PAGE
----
The 7th Informed Cities Forum took place on 15-16 October 2019 in Warsaw, Poland. It gathered around 100 urban thinkers and practitioners, including representatives of local governments, researchers, social entrepreneurs and urban activists.
The Forum explored the interrelation of urban regeneration and heritage, including through close examination of Praga, a rapidly changing district of Warsaw. As the first conference for the OpenHeritage project, this edition of the Informed Cities series focused on the impact of urban regeneration processes on people and places and addressed issues of empowerment of local communities to safeguard urban commons.
About 100 participants from 23 countries and 40 cities helped make this event successful and explore three guiding questions throughout all sessions:
- What is the economic, social and environmental impact of urban regeneration processes, both real and potential?
- Who is or should be involved in these processes, how can we share responsibilities and solve conflicts?
- What kind of financial, legal and practical solutions exist to safeguard community interests and what kind of support is needed to strengthen and share them?
The realities, challenges and successes of urban regeneration were illustrated through “field workshops” organised by local partners representing the public, private and community sectors. Workshops explored community-managed spaces; partnerships for creative districts; the future of urban peripheries; mapping values using heritage; and modern placemaking in Praga. A common theme of the discussions coming out of the field workshops was the need for all of us to become investors and developers of our own cities.
Paula Marques (Deputy Mayor of Lisbon) used her keynote speech to emphasise how important it is for politicians to protect cultural heritage, as heritage can have a huge impact on communities. Katarzyna Sadowy (OW SARP), who delivered the event’s other keynote, further stressed the importance of communities, explaining, “Heritage doesn’t exist without the heritage community – people who are about the buildings, places, stories, and make them part of their identity.”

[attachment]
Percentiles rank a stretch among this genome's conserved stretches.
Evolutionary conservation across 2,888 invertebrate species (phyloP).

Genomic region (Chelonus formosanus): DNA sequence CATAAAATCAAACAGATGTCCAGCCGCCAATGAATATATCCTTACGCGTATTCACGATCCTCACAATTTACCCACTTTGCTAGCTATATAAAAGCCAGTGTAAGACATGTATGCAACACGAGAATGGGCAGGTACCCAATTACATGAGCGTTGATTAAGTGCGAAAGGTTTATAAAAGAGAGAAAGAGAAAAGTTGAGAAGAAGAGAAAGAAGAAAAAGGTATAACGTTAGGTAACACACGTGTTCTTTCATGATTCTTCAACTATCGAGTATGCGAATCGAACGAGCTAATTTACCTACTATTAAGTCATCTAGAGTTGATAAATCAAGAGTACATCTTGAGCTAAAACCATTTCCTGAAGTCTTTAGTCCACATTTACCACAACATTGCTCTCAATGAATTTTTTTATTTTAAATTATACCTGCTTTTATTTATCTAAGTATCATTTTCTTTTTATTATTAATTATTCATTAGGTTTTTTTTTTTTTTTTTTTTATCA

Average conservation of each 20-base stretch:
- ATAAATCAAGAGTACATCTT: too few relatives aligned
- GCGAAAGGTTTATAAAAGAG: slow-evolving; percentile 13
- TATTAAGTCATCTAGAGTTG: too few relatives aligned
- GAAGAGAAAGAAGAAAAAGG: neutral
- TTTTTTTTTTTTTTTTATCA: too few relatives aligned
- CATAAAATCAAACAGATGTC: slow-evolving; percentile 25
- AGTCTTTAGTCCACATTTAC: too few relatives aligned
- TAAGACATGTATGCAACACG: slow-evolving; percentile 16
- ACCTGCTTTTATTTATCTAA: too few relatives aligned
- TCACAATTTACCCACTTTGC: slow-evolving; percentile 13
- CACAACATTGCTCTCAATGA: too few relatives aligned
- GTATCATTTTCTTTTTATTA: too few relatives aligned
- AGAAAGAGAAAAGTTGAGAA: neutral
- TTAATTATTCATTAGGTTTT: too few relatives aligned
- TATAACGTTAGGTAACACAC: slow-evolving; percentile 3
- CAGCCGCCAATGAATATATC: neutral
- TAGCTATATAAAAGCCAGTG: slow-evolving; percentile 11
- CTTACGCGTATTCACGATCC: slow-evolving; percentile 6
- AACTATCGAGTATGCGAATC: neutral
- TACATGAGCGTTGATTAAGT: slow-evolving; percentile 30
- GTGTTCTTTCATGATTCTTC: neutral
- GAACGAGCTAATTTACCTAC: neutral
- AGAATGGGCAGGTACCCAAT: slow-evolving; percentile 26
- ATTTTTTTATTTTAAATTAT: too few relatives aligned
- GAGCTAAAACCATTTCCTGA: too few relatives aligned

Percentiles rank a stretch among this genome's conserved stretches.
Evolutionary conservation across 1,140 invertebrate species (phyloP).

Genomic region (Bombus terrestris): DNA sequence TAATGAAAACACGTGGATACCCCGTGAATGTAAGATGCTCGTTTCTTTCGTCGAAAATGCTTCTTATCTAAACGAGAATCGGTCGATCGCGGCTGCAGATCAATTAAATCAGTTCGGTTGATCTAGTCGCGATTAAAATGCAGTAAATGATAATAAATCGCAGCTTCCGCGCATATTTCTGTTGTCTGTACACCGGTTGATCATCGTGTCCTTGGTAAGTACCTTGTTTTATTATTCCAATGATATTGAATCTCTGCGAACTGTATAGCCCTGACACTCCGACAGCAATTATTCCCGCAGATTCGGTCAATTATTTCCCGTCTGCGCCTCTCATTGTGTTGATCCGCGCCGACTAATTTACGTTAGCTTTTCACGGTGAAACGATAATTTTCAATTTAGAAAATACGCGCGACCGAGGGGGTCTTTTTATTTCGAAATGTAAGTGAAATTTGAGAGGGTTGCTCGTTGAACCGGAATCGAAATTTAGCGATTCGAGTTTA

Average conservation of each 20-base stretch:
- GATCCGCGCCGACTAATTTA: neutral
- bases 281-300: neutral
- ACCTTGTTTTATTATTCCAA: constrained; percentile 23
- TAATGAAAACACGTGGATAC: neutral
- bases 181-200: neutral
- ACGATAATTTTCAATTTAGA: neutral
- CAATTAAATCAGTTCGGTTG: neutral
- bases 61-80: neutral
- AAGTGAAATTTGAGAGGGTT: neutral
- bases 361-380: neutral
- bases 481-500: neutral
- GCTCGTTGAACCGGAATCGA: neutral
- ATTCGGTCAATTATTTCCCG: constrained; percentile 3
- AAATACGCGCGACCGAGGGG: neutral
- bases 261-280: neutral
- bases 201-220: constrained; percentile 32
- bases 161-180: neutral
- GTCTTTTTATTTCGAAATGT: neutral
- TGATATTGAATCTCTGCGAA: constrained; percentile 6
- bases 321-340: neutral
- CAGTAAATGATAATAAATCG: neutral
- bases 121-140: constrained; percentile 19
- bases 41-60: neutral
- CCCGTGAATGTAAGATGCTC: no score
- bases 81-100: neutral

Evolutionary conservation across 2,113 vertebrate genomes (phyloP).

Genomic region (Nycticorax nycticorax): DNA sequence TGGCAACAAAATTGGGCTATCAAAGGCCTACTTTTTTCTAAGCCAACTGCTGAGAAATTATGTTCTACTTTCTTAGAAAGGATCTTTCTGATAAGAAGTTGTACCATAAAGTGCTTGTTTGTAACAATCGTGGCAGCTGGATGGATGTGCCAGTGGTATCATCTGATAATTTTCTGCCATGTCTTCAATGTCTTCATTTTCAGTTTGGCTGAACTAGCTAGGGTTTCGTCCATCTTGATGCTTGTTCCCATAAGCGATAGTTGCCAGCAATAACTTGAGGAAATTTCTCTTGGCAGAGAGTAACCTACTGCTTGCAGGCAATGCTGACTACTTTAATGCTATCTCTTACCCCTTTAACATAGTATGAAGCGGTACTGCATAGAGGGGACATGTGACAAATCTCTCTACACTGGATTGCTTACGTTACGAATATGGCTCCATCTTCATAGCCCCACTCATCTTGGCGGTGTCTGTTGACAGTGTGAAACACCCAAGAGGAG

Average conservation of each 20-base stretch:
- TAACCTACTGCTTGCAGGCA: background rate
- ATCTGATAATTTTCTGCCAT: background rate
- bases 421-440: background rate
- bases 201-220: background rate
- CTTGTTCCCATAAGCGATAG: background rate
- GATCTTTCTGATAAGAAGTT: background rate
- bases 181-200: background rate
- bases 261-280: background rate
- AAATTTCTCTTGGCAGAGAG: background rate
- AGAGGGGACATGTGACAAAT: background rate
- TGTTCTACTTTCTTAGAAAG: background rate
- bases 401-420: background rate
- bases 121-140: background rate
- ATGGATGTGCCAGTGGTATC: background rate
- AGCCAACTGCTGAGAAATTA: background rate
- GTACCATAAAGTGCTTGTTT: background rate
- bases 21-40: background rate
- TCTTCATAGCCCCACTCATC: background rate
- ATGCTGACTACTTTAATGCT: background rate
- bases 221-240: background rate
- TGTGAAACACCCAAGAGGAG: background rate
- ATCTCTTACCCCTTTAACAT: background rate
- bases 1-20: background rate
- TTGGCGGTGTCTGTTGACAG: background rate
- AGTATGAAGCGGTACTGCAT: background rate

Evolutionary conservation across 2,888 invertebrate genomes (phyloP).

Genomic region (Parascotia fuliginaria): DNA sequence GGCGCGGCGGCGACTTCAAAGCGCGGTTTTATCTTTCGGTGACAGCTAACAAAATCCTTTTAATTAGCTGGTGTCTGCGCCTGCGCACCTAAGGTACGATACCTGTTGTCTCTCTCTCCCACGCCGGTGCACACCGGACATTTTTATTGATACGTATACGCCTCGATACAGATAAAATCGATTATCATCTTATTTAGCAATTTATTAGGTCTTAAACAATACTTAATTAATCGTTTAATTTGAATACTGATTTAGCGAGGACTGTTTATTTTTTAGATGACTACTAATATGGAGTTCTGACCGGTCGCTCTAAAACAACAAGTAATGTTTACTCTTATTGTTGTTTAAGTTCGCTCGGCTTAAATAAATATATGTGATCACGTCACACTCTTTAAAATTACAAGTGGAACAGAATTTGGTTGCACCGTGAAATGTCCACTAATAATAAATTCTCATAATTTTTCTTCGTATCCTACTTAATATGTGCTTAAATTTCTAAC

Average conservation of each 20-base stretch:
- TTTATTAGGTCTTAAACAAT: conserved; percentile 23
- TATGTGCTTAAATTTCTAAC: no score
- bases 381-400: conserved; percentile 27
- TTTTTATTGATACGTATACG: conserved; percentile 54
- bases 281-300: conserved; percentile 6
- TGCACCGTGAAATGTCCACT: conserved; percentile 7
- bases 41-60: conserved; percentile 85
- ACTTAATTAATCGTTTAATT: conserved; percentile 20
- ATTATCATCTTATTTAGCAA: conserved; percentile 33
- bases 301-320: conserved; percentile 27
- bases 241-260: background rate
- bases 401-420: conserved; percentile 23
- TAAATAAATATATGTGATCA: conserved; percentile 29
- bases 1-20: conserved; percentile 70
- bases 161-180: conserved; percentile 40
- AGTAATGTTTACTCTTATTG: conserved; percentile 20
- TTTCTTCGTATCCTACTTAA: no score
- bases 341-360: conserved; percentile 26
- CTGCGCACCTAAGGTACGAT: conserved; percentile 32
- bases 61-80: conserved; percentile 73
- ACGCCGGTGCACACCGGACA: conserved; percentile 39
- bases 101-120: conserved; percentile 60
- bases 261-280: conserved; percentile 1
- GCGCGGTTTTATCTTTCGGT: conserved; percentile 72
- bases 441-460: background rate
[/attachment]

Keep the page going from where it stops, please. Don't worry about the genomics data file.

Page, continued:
Through exploring the question of “why heritage matters,” including with respect to urban regeneration, Giulia Facelli (Policy Officer, European Commission Directorate General for Research & Innovation) stressed that cultural heritage is not a separate issue from sustainability. In fact, projects can and must help demonstrate that heritage can contribute to sustainable cities and to the European and global sustainable development goals.
During the two days of discussion, Hanna Szemzö, project coordinator of OpenHeritage explained our aim “to open up the discussion of how heritage can be used.” She further explored the difficulty faced due to ‘heritage’ often being defined by experts, and not communities. For this reason, OpenHeritage works to alter “the flow of information,” in part through its six labs, one of which is located in Praga. This can help ensure that ‘heritage work’ is driven by and in support of people.